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Environmental Endorsements –
What Coverages Do These Endorsements Offer?

By James Rogers, Esq.

How many times have you issued the ALTA 8.1 or ALTA 8.2 Environmental Protection Lien (EPL) endorsement and thought about what coverage the endorsement provides?  Chances are you have issued some form of these endorsements with almost every loan policy you’ve prepared. But in doing so, did you give some sort of environmental protection to the lender? Have you somehow taken on liability under the Endangered Species Act or the Migratory Bird Act? 

Well, luckily you haven’t. In fact, these endorsements do not provide coverage for environmental protection, or declarations that the property is free from contamination or hazardous material. Instead, you have provided affirmative coverage that there is no document in the public records that shows a notice of enforcement of an environmental lien or an actual environmental lien. Also, via the EPL endorsement, you have potentially provided coverage affirming there are no state statutes that could affect lien priority of the insured security instrument at some point in the future, post-policy.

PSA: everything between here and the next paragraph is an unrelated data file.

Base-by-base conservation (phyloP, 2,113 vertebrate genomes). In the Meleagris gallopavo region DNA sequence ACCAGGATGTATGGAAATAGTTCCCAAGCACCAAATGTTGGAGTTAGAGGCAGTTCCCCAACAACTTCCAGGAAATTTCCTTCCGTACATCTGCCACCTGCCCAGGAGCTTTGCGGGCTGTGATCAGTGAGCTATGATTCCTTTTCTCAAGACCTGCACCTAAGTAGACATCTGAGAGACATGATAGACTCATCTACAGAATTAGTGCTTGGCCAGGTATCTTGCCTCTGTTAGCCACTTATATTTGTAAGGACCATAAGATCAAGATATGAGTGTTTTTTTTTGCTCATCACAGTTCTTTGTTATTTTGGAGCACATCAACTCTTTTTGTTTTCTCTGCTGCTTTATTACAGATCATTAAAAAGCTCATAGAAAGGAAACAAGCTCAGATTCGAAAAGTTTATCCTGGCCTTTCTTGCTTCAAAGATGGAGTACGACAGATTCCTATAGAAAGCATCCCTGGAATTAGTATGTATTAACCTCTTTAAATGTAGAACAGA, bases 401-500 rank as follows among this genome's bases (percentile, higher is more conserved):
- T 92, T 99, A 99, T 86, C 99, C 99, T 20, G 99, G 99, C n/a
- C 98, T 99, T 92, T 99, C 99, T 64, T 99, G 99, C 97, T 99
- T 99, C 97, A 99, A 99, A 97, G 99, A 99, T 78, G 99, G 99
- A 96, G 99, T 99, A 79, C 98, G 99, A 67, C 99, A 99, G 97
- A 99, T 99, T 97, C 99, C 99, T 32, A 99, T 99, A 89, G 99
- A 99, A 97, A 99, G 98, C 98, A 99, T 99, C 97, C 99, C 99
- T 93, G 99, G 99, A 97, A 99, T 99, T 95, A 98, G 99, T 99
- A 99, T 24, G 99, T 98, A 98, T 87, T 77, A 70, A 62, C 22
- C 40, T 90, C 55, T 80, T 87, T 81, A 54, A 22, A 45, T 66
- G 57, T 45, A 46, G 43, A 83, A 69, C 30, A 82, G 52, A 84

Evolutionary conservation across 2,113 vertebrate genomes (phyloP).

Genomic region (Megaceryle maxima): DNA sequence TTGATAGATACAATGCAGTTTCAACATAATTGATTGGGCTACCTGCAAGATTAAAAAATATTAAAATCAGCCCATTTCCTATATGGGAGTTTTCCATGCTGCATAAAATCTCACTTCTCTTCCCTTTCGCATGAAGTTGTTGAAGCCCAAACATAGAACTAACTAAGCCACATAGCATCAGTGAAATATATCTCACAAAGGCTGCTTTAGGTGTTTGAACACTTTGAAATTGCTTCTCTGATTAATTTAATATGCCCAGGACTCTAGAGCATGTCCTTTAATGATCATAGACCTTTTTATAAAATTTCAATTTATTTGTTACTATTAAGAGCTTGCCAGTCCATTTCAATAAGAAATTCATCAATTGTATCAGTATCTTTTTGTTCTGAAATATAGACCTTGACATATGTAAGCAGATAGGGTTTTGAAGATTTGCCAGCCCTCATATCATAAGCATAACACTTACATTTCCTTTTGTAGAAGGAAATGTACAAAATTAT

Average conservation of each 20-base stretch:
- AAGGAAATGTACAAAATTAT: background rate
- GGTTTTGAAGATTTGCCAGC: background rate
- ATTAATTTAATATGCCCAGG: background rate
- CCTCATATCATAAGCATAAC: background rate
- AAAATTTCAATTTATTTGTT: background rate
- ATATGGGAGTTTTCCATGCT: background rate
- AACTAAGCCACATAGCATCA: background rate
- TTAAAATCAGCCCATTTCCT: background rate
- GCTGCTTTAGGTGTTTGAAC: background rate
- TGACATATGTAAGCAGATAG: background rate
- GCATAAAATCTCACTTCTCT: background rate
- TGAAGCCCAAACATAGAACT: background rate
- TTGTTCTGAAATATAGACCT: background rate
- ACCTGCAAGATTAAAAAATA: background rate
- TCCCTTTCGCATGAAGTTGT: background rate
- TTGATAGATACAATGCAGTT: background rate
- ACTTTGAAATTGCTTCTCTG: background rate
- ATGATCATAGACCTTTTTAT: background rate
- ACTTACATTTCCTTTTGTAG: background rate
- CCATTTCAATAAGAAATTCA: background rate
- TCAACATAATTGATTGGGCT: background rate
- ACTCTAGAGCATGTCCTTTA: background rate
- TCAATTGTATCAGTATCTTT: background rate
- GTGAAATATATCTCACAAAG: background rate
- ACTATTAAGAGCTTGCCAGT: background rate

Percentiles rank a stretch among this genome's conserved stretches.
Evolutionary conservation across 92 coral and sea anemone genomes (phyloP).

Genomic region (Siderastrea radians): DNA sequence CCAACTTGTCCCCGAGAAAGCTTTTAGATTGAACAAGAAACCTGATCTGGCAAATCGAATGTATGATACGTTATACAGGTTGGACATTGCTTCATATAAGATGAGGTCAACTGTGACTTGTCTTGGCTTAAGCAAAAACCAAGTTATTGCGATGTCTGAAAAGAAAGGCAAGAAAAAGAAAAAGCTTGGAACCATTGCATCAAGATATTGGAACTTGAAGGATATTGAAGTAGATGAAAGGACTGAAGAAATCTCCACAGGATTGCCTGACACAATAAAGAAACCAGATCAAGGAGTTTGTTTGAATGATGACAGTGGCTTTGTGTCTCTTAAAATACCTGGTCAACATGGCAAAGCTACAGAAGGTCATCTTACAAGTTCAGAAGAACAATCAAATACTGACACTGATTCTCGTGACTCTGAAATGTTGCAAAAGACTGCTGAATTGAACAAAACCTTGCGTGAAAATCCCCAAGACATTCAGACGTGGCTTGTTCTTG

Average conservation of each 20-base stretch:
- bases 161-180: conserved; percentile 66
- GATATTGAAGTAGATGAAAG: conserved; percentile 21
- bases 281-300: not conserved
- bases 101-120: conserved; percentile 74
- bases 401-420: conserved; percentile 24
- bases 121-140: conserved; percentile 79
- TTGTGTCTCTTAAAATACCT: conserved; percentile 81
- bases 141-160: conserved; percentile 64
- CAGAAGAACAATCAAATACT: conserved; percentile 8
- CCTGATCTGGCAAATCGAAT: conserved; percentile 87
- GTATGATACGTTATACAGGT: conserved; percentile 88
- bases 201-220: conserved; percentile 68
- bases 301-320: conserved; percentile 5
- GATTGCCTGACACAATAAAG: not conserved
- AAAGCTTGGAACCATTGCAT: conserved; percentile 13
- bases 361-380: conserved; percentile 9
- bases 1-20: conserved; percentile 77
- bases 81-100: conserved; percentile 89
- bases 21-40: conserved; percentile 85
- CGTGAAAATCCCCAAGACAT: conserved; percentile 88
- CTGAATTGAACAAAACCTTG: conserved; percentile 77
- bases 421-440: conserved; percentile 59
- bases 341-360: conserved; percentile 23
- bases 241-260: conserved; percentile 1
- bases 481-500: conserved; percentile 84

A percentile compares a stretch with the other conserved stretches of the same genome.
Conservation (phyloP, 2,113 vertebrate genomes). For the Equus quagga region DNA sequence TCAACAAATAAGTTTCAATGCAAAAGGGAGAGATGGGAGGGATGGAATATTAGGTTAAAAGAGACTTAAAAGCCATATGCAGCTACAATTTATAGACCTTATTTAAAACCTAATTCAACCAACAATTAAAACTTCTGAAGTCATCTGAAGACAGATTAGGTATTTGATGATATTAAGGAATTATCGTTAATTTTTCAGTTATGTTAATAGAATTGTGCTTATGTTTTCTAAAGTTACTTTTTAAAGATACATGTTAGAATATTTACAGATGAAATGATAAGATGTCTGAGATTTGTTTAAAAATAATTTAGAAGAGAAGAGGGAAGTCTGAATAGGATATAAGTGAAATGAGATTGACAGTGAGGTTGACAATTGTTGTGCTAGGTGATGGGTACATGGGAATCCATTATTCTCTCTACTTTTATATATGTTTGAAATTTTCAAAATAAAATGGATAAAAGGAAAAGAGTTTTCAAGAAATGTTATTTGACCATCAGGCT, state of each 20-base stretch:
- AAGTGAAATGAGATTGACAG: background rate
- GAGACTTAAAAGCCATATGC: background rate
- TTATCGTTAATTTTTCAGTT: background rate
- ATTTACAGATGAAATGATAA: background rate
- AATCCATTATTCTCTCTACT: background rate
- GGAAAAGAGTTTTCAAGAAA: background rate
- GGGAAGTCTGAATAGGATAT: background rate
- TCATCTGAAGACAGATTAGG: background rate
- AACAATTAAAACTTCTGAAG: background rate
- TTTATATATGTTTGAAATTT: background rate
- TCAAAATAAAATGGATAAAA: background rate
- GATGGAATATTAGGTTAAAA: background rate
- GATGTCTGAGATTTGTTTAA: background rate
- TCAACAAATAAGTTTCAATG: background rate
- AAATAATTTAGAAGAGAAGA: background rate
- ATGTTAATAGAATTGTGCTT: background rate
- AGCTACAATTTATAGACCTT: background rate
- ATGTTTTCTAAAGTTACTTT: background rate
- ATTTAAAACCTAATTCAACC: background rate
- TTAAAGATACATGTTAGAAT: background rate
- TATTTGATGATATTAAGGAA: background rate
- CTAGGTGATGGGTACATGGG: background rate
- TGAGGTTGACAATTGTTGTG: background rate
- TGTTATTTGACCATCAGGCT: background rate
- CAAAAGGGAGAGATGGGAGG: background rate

Coverage Offered

Generally, per the language in the title insurance policy jacket, there is no coverage for losses caused by environmental risks or regulations, or any losses arising from them. 

For example, the ALTA 2006 Loan Policy contains the following exclusion: